Author: Dilip HiroPublisher: Roli BooksYear: 2002Language: EnglishPages: 513ISBN/UPC (if available): 8174362444
"The first war of the twenty-first century" - that is how President George W Bush described the start of a war against terror signaled by the catastrophic terrorist attacks on New York and Washington, D.C. on September 11. In reality, though, this conflict began during the presidency of Bill Clinton in August 1998 when the US responded to the Islamist terrorists' bombing of American embassies in Nairobi and Dar as Salaam.This book provides the historical and political context to explain these acts of terror and the West's response. After providing a brief history of Islam as a religion and as a socio-political ideology, Dilip Hiro outlines the Islamist movements that have thrived in Egypt, Saudi Arabia and Afghanistan, and their changing relationship with America. It is within this framework that he describes the rising menace of Osama bin Laden and his Al Qaida network.Hero examines the Pentagon's amazingly swift victory over the Taliban in Afghanistan. He then discusses the implication of the Bush Doctrine, encapsulated in his declaration, " So long as anybody is terrorizing established governments, there needs to be a war' - a recipe for war without end.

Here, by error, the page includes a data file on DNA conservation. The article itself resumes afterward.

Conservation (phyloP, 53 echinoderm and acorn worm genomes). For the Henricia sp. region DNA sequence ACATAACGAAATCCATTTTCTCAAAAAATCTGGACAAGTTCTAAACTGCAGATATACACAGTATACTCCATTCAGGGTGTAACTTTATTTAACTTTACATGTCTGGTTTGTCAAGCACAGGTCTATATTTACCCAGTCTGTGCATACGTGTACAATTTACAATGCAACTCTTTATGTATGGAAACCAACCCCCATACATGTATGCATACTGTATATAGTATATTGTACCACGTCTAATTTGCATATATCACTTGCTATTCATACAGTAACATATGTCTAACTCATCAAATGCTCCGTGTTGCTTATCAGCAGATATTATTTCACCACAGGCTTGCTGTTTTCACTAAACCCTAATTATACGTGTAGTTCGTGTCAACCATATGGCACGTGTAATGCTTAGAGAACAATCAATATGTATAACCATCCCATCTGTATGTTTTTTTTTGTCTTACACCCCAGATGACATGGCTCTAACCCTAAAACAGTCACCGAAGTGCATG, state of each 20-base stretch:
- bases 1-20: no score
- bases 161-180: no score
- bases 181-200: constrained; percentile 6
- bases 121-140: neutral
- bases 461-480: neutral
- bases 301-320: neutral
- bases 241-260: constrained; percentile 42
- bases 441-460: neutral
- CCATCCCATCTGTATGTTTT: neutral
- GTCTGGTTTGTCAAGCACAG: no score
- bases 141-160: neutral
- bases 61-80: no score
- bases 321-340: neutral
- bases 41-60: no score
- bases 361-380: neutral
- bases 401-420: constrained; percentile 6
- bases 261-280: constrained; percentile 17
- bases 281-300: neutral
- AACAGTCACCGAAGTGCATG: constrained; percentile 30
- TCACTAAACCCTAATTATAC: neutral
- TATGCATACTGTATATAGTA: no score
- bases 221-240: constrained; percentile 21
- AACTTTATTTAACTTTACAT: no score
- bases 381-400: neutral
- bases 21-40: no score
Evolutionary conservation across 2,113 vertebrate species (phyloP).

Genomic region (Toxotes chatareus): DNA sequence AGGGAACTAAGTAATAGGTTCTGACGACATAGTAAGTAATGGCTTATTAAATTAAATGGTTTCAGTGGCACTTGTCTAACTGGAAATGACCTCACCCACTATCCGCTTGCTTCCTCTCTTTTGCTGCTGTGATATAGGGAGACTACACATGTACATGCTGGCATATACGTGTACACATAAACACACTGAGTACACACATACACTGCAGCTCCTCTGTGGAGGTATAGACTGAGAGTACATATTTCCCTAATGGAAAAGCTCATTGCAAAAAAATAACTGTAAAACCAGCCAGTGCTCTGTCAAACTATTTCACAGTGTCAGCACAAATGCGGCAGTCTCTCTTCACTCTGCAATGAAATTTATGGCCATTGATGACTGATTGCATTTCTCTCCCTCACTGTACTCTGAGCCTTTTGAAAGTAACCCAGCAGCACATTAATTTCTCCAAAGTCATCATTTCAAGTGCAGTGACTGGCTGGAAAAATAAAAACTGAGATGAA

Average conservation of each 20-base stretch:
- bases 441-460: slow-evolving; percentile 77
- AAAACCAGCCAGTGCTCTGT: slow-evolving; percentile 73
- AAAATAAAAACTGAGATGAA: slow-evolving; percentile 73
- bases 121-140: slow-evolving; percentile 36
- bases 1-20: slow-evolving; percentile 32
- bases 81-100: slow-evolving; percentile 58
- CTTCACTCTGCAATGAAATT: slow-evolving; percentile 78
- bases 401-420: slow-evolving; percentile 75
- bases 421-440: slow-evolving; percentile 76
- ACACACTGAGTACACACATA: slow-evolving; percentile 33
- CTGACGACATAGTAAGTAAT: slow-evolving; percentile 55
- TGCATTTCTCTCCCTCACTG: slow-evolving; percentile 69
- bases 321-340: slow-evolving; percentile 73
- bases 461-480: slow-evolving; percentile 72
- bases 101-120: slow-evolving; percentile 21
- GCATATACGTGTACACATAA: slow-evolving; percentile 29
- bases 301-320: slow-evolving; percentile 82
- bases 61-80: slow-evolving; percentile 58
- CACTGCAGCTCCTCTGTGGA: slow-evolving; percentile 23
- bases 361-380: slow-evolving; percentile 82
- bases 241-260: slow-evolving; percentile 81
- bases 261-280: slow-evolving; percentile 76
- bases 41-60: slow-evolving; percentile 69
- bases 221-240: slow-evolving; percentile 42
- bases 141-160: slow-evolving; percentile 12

IllustrationsMapsProloguePrefacePart IISLAMThe Rise of Islam: Sunnis and ShiesOrthodox Islam and SufismIslam in modern timesPart IIISLAMIC IDEOLOGIES and FUNDAMENTALIST STATESThe Muslim Brotherhood in Egypt and its offshootsSaudi Arabia: the oldest fundamentalist stateAfghanistan: fundamentalism victorious, with American backingPart IIIISLAMIST TERRORISM and GLOBAL RESPONASEBombing of US embassies: a wake-up callEighty minutes that shook the world and global responseOngoing war against terror: an uncharted territorySummary and conclusionsEpilogueNotesAbbreviationsGlossary of foreign termsAppendix I: United Nations Security Council Resolution 1368Appendix II: United Nationals Security Council Resolution 1373Select BibliographyIndex